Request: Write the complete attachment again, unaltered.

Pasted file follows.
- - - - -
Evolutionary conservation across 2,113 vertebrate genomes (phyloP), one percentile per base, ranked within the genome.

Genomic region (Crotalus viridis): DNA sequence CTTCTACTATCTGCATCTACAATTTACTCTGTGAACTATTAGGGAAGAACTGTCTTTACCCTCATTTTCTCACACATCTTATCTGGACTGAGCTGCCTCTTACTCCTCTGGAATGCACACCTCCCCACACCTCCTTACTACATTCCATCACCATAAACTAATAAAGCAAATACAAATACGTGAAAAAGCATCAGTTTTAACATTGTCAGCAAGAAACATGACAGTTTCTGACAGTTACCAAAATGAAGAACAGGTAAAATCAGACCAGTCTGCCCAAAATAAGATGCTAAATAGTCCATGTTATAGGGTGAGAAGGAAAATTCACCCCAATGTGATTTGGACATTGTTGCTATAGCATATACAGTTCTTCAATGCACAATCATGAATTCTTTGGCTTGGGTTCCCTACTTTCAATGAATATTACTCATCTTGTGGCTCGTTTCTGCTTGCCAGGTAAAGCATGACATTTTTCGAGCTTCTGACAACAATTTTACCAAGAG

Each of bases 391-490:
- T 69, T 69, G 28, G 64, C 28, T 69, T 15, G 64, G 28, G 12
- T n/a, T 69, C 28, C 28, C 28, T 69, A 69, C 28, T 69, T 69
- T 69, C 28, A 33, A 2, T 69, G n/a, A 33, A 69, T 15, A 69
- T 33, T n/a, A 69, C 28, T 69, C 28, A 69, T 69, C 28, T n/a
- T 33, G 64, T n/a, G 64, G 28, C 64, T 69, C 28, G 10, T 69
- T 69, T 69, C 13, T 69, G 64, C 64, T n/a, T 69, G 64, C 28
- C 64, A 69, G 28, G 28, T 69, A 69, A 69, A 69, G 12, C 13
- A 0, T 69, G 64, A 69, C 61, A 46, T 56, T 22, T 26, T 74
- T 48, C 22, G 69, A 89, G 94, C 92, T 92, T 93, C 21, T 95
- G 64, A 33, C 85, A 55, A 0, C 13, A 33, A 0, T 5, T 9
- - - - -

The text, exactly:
Evolutionary conservation across 2,113 vertebrate genomes (phyloP), one percentile per base, ranked within the genome.

Genomic region (Crotalus viridis): DNA sequence CTTCTACTATCTGCATCTACAATTTACTCTGTGAACTATTAGGGAAGAACTGTCTTTACCCTCATTTTCTCACACATCTTATCTGGACTGAGCTGCCTCTTACTCCTCTGGAATGCACACCTCCCCACACCTCCTTACTACATTCCATCACCATAAACTAATAAAGCAAATACAAATACGTGAAAAAGCATCAGTTTTAACATTGTCAGCAAGAAACATGACAGTTTCTGACAGTTACCAAAATGAAGAACAGGTAAAATCAGACCAGTCTGCCCAAAATAAGATGCTAAATAGTCCATGTTATAGGGTGAGAAGGAAAATTCACCCCAATGTGATTTGGACATTGTTGCTATAGCATATACAGTTCTTCAATGCACAATCATGAATTCTTTGGCTTGGGTTCCCTACTTTCAATGAATATTACTCATCTTGTGGCTCGTTTCTGCTTGCCAGGTAAAGCATGACATTTTTCGAGCTTCTGACAACAATTTTACCAAGAG

Each of bases 391-490:
- T 69, T 69, G 28, G 64, C 28, T 69, T 15, G 64, G 28, G 12
- T n/a, T 69, C 28, C 28, C 28, T 69, A 69, C 28, T 69, T 69
- T 69, C 28, A 33, A 2, T 69, G n/a, A 33, A 69, T 15, A 69
- T 33, T n/a, A 69, C 28, T 69, C 28, A 69, T 69, C 28, T n/a
- T 33, G 64, T n/a, G 64, G 28, C 64, T 69, C 28, G 10, T 69
- T 69, T 69, C 13, T 69, G 64, C 64, T n/a, T 69, G 64, C 28
- C 64, A 69, G 28, G 28, T 69, A 69, A 69, A 69, G 12, C 13
- A 0, T 69, G 64, A 69, C 61, A 46, T 56, T 22, T 26, T 74
- T 48, C 22, G 69, A 89, G 94, C 92, T 92, T 93, C 21, T 95
- G 64, A 33, C 85, A 55, A 0, C 13, A 33, A 0, T 5, T 9